Kony 2012: The Making of a Viral Movement

The Anatomy of a Viral Video

The most remarkable thing happened this week. Within four days a San Diego-based charity’s half-hour film about a Ugandan warlord accused of kidnapping up to 30,000 children in the past 26 years – turning girls into sex slaves and boys into child soldiers – has been watched 70 million times, mostly by teenagers. http://www.youtube.com/watch?v=Y4MnpzG5Sqc

While you read this, ask yourself why this issue has so taken hold among young people, your students.  If this story is so important to them, should it be a local story?

What do you make of the notion that readers and viewers only care about local, not international stories?

On “CBS This Morning” Friday, Jedidiah Jenkins, the director of ideology for Invisible Children, defended the group’s expenditures – both in Africa and through its advocacy. He also discounted the comment of one Ugandan journalist who characterized the viral video as a passing fad for Americans whose attention will be on something else next week.

The viral manhunt is the work of a non-profit organization called Invisible Children.  The YouTube video went viral like wildfire.  It is said to be the fasted growing viral video in history.

70-million viewers in three days.  Some call this “slacktivism” which allows people to retweet or viral something without really doing anything to help.

Story: http://www.washingtonpost.com/business/technology/kony-2012-the-anatomy-of-a-viral-campaign/2012/03/09/gIQALjbs1R_story.html

The story ignited using key firestarters:

To get the campaign off the ground quickly, the group had users send messages to 20 “culturemakers” and 12 “policymakers” with influential Twitter accounts urging them to support the effort. The list included names such as U.N. Secretary General Ban Ki-moon, Republican presidential candidate Mitt Romney and former President George W. Bush, as well as celebrities such as Angelina Jolie, George Clooney, Mark Zuckerberg and Lady Gaga.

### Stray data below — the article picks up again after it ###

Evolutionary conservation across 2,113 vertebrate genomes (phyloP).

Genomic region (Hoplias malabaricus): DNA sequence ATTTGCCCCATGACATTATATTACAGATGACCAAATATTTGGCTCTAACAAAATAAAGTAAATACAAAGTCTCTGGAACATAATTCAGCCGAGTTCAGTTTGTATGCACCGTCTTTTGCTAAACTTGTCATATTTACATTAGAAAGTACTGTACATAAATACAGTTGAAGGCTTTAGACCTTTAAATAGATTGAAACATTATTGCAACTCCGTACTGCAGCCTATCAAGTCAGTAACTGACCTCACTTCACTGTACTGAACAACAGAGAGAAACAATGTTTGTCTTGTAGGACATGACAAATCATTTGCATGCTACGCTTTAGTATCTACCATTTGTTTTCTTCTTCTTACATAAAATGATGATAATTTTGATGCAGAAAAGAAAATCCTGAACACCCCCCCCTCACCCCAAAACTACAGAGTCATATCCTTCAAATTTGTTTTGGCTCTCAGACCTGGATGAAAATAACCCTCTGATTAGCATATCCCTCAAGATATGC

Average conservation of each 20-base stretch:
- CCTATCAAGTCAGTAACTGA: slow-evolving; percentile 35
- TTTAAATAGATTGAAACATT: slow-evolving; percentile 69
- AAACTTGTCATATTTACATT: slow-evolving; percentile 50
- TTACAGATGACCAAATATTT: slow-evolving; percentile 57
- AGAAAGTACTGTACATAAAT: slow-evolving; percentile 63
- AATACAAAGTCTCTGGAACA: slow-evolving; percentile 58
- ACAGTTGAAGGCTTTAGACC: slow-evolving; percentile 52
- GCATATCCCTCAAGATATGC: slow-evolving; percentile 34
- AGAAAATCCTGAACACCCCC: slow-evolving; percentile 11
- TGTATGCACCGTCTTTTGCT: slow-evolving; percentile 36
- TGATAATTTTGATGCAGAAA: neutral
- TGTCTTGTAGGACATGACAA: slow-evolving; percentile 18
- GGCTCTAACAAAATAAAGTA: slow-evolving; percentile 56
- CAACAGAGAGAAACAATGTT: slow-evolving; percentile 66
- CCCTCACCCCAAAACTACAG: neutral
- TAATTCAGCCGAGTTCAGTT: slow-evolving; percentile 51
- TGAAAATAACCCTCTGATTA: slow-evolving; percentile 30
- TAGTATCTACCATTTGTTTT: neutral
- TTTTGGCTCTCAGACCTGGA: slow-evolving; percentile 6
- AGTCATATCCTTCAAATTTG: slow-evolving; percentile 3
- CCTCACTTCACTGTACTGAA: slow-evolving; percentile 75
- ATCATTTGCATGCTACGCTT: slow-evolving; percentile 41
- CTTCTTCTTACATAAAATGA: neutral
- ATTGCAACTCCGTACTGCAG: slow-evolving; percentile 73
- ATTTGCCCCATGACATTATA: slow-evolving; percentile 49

The message that users could send to those people included a hashtag, #Kony2012, that gave the Twitter community something to galvanize around. It read: “Help us end #LRA violence. Visit kony2012.com to find out why and how. @rickwarren Join us for #KONY2012”

Invisible Children responds to criticism about ‘Stop Kony’ campaign

Kony 2012 campaign gets support of Obama, others

Uganda: How you can help

‘Kony 2012’ offers businesses lessons on viral marketing

Ugandans criticize anti-Kony video campaign sensation for simplifying a complicated history

As you might expect, there is significant blowback to this effort.

Some say it is a simplistic response, some say it is solely aimed at getting the U.S. military involved in Ugandan affairs.  Some attack IC for spending it’s donation income badly.  Some say the charity is supporting forces that are nearly as bad themselves as Kony.

Here is a Tumbler with all of that and more. http://visiblechildren.tumblr.com/


Marines Urinate on Corpses-What do Journalists Show?

The awful images were spread around the internet Wednesday, what appears to be U.S. Marines urinating on the dead bodies of Taliban fighters.  The video is short, 38 seconds, the origin is unknown. The Marines confirm they are investigating, so far nobody is calling the video a fake.

The Washington Post reported: